Marc Amstutz, Evolutorisches Wirtschaftsrecht. Vorstudien zum Recht und seiner Methoden in den Diskurskollisionen der Marktgesellschaft, Baden-Baden 2001.
The text at hand refers to the first two sections of Prof. Dr. Marc Amstutz’s book, entitled “Evolutorisches Wirtschaftsrecht” (“Evolutionary Economic Law”).
The first section deals with an economic law dialogue; the “state” and the “economy” are two separate analytical spheres, each having its own patterns. In this regard, economic law deals with the conflict between an individual and collective approach in society as well as with the issue of the combination of interventionism and self-creating processes. Amstutz considers the relation of public activity and market economy as an inherent necessity. In his opinion, the reason why there is an effort to create economic law is based on the uncoordinated accumulation of different provisions; the only thing these provisions have in common is that they are all vital for the evolutionary success of the market society. Further, he states that economic law is considered as the key for the lack of a market social “ius supra iura”. Amstutz also refers to Polyani’s theories: “Economic law embodies the search for meta rules, which consist of establishing the reciprocal relationship of those rules that make the market economy a socially sustainable society strategy”.
In the second section, Prof. Amstutz discusses the appropriateness of Schluep’s theory of the market-based principle of proportionality in order to articulate and create the indicated “ius supra iuris”. Schluep’s understanding of the term “economic law” is also the starting point of Prof. Amstutz’s reasoning: “Economic law is the sum of legal provisions that are entrusted with – in an economy based on the division of labor – the organization of the economic activity of the economic citizens in a human way”. Thereby, Amstutz differentiates between economic constitutional law and economic execution law (“Wirtschaftsfolgerecht”). Subsequently, Amstutz describes how the market-based principle of proportionality derives from the constitutional order of market economy. He also states that the values, which define the society, should be sustained as “flexible systems”. Furthermore, Amstutz points out that the market-based principle of proportionality also has aspects of the classic constitutional term of proportionality; namely the characteristics of suitability, necessity and conservation.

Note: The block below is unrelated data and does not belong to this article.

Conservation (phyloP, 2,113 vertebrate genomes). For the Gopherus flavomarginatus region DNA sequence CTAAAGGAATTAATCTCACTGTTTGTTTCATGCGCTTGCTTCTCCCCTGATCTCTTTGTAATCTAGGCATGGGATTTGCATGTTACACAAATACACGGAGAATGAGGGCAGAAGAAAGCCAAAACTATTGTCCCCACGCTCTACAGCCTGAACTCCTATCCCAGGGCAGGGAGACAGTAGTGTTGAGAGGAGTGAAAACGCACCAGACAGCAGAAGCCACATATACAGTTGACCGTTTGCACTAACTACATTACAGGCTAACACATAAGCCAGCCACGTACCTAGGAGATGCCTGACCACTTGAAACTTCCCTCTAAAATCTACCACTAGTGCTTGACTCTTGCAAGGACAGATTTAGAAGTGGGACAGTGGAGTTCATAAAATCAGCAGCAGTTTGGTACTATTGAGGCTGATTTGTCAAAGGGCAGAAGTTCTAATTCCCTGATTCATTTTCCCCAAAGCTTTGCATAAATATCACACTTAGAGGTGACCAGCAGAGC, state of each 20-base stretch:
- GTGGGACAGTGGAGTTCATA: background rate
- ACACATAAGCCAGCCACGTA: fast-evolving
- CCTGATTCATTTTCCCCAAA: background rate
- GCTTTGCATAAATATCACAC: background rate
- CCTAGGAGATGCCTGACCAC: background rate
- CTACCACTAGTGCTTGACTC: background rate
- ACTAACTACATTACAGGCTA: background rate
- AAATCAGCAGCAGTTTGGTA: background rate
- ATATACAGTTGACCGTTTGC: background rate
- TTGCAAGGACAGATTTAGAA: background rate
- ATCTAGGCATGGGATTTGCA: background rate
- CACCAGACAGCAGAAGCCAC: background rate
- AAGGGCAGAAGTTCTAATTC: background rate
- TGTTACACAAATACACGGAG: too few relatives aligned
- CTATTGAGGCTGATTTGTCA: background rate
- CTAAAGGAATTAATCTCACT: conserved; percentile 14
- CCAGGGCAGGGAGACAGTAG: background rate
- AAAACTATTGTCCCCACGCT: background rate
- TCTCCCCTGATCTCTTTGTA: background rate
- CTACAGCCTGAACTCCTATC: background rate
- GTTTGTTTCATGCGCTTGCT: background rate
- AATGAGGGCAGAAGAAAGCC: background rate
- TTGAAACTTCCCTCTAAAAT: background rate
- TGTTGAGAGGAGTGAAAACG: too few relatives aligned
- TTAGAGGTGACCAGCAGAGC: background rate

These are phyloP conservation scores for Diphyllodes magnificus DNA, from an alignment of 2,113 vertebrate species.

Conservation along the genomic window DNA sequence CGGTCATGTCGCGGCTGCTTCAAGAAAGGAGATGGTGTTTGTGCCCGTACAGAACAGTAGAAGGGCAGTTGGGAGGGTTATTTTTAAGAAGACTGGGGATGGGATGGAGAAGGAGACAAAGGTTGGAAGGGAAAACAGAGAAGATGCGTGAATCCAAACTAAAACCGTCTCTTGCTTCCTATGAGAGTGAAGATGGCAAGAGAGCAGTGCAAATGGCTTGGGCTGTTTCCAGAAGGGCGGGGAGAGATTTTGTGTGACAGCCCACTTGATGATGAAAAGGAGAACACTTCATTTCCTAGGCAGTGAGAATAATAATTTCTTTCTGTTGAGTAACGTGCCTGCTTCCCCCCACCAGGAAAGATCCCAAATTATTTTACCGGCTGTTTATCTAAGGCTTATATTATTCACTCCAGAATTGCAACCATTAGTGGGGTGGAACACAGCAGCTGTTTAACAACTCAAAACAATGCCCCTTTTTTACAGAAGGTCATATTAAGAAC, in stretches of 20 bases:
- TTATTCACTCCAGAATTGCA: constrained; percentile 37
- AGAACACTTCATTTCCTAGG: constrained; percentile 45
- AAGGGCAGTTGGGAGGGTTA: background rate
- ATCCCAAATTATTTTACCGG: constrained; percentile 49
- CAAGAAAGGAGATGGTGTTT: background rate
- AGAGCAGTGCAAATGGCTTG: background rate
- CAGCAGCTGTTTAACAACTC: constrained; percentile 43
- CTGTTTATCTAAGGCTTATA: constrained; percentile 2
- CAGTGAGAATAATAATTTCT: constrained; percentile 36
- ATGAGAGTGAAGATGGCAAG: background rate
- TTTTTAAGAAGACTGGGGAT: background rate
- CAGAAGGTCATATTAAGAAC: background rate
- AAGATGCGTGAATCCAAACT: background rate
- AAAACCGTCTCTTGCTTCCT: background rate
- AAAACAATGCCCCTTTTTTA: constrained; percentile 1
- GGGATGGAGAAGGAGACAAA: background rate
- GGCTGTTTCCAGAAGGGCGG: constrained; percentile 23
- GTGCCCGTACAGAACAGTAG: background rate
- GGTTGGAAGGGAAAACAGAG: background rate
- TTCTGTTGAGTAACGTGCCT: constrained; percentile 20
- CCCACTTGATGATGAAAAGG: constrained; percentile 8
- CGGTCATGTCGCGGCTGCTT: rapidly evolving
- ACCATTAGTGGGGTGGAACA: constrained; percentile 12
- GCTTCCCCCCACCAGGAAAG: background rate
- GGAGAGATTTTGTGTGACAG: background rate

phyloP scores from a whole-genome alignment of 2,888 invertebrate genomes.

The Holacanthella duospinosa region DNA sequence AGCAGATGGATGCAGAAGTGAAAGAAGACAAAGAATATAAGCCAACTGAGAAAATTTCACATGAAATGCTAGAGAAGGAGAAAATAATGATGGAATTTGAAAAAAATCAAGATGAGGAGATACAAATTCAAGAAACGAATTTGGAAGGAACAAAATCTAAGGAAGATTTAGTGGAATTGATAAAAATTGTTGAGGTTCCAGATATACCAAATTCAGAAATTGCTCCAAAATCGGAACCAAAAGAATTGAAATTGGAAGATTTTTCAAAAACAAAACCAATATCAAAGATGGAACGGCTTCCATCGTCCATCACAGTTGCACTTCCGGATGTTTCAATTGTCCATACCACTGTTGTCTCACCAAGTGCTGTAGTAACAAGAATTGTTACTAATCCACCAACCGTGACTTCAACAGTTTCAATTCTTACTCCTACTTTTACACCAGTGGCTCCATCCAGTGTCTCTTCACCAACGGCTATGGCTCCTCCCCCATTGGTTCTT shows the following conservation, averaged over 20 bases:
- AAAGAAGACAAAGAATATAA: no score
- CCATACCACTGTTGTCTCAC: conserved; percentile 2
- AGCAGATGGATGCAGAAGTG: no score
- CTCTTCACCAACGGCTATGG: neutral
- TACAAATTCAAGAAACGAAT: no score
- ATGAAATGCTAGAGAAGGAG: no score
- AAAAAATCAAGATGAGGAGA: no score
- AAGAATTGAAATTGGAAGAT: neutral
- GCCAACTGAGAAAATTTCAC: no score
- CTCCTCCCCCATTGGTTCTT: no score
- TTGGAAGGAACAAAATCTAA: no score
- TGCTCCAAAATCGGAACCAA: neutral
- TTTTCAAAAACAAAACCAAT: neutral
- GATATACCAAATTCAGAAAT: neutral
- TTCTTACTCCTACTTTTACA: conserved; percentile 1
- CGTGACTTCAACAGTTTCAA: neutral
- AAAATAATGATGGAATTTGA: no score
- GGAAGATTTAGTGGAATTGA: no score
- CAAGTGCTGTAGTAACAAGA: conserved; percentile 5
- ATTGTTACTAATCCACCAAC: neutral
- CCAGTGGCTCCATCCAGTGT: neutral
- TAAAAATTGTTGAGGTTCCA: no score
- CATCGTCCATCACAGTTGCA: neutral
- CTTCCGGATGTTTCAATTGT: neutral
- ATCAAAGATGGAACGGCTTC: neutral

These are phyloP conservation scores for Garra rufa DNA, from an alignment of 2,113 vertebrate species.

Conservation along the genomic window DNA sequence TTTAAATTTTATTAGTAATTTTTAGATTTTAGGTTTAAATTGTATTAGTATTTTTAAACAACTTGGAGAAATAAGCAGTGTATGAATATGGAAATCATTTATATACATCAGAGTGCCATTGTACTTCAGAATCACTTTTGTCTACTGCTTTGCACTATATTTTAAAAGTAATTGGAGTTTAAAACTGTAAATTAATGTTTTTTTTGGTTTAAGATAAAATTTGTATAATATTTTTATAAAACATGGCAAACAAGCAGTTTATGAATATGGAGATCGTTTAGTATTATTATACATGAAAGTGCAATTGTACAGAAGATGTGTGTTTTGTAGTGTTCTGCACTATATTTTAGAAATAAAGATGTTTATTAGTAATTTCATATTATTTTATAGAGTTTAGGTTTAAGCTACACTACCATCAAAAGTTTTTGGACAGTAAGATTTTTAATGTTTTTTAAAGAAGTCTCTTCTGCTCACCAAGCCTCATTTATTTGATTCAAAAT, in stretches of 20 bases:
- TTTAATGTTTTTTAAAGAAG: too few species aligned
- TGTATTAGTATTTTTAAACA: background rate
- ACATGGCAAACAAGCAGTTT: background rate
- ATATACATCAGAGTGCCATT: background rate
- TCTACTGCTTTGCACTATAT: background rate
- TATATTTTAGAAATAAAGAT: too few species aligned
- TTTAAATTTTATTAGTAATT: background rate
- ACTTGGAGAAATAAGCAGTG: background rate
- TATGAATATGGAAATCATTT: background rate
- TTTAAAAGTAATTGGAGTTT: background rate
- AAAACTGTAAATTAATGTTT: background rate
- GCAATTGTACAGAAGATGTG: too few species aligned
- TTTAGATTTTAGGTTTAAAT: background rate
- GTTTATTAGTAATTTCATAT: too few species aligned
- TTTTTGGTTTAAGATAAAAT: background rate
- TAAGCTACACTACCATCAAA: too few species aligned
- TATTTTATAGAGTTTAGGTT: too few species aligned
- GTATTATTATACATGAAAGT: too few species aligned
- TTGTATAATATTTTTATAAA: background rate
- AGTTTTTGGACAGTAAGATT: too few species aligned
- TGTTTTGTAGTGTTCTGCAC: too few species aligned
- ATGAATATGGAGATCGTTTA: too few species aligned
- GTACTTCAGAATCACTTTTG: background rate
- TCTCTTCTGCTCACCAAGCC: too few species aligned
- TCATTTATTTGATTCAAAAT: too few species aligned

In the following two subchapters, Amstutz analyzes additional theories to describe the “ius supra iuris”. Thereby, he considers v. Hayek’s theory on abstract order and Teubner’s construction of a legally separate “ordre public”.
You can find a scan (PDF) of the original text here: Amstutz Marc – Evolutorisches Wirtschaftsrecht